I am not a carer as such, I help my Nan by going shopping for her a couple of times a week and taking her to appointments etc. when I can. She is 82 and unfortunately deteriorating in health - As far as I can tell from various doctors appointments etc. there is nothing physically wrong with her, aside from ailments she already had, but it seems to be down to lack of mobility and socialisation.
I went to the shops for her on Wednesday and when I got back she was having a panic attack because I'd taken longer than she had anticipated. Also she had pressed a button on the remote that had turned the TV to radio and she couldn't work out how to put it back. I fixed the TV and managed to calm her down by concentrating on her breathing but I found that afterwards she prolonged the attack. I think this may have been because of the attention she received as a result.
It sounds fairly horrible to say that about a person, particularly a loved relative, but my Nan can be quite emotionally manipulative (even when I was young and she was in good health).
I could tell that she was no longer having a real panic attack but, possibly for the first time, I chose not to let my emotions change my reaction to the situation (usually I would start to get cross). Instead I decided that I wouldn't pander but would be pragmatic. I found that she couldn't continue to pretend anymore because it wasn't having the desired effect so she just stopped. Upon reflection it made me feel quite sad that she does these things, although I'm not sure I understand her motive. I feel I would react much better to her saying 'can you stay with me a little longer, I feel a bit lonely' - or something of a similar nature. I would appreciate the honesty of that approach. I try to speak to her about it, as this is not the first time, but she denies that she gets like that at all. I know she remembers and I'm not sure if it is embarrassment/pride that causes her to deny it but it seems like it cant be resolved.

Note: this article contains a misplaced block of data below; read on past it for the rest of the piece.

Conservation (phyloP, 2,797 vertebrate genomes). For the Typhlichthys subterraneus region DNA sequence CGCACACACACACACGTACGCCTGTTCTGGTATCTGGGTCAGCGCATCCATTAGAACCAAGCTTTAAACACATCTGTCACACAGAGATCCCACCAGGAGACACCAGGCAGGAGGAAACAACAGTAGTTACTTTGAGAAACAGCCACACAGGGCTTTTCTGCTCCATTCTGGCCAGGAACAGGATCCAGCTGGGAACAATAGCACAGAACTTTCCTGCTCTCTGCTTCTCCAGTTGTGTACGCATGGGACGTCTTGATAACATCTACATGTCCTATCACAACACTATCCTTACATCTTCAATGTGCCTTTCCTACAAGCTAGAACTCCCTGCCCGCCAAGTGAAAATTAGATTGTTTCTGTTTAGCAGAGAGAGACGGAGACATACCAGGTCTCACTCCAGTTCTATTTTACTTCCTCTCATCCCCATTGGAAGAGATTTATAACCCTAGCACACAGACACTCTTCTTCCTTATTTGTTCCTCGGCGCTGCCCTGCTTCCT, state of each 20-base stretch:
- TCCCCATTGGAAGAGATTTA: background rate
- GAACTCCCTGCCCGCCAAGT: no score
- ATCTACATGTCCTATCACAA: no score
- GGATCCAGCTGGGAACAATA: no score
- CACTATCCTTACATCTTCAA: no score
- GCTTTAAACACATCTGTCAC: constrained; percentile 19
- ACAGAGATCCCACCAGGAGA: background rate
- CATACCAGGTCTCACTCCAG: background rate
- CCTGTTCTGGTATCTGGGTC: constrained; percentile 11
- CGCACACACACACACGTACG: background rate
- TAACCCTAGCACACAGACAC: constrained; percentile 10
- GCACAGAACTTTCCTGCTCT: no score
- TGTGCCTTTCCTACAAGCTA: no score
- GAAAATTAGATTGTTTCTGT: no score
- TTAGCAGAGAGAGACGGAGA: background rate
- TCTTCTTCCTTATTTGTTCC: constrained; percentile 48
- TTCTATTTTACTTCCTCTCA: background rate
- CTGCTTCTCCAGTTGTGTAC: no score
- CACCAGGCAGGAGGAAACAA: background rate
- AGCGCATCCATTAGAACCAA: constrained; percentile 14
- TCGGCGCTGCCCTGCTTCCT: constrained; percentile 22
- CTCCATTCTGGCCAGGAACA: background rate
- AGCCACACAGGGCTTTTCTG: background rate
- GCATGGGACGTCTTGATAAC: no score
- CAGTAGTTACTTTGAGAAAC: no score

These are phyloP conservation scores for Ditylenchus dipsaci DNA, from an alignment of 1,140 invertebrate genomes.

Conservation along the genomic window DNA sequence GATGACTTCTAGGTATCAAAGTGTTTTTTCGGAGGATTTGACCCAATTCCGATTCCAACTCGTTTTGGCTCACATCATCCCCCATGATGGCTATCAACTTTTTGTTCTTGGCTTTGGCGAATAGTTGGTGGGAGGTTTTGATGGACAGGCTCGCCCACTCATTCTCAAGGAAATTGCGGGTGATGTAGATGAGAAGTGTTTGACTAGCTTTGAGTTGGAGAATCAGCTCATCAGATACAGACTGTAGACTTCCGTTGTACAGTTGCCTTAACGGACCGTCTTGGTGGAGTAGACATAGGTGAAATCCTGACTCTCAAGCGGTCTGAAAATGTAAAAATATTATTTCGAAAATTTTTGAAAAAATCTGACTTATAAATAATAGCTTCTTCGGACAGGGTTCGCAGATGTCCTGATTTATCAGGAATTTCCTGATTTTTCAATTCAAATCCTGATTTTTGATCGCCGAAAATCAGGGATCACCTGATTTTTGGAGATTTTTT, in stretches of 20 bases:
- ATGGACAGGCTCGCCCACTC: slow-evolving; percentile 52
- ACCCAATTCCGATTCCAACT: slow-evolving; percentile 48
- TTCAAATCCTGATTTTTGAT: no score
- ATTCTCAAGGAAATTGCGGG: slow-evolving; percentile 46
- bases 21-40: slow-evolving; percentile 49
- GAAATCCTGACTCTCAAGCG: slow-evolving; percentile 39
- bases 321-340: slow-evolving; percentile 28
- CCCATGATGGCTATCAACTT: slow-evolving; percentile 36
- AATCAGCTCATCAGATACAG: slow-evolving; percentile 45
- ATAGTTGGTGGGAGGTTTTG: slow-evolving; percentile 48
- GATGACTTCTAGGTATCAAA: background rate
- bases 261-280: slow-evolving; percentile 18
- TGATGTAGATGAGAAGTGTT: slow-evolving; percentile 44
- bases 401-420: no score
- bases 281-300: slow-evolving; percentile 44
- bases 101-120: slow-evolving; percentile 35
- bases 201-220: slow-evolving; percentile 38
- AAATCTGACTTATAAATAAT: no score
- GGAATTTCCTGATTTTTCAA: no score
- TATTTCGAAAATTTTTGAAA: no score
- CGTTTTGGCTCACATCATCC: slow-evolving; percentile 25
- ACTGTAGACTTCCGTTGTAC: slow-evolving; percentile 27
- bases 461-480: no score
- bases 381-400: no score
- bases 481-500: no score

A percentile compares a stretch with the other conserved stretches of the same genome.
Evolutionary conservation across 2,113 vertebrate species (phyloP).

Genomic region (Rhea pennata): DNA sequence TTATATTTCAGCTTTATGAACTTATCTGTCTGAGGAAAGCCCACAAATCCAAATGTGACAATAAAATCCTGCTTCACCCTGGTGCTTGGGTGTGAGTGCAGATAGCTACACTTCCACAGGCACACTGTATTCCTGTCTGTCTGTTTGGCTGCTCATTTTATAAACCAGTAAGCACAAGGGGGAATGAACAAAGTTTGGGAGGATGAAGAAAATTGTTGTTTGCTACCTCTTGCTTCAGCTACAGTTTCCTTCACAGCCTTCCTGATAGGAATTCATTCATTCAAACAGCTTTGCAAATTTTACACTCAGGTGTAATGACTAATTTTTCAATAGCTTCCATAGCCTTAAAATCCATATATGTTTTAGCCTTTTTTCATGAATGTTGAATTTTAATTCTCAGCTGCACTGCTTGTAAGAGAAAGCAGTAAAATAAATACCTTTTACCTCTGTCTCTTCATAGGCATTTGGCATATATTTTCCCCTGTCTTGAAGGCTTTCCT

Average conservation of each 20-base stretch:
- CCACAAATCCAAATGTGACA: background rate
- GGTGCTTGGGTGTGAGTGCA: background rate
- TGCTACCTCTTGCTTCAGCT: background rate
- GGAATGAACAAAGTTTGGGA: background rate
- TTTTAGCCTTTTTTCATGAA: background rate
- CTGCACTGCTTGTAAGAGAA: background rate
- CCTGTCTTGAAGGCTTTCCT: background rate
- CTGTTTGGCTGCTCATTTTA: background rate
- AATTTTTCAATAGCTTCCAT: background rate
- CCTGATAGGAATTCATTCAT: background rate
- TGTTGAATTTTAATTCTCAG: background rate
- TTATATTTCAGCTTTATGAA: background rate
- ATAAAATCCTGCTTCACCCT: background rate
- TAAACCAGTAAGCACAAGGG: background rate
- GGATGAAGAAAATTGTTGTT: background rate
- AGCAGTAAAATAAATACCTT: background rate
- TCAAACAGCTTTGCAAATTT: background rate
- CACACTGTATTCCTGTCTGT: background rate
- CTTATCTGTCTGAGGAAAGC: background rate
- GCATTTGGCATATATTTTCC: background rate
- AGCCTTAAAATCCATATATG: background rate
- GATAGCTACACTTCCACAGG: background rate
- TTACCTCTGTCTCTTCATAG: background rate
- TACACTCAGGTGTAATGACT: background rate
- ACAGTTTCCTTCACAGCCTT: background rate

I have no issue with the panic attack itself - they are quite a common thing that can be resolved quite quickly and I think it is understandable that an elderly lady, in a helpless situation, would get frustrated that they couldn't reach a solution themselves, when in the past they may have been able to. In isolation the feelings about these things are magnified and I get that... its the self constructed drama afterwards that I struggle with.
Does anyone else find that their relatives do this kind of thing? Do you know why? What do you do in these situations?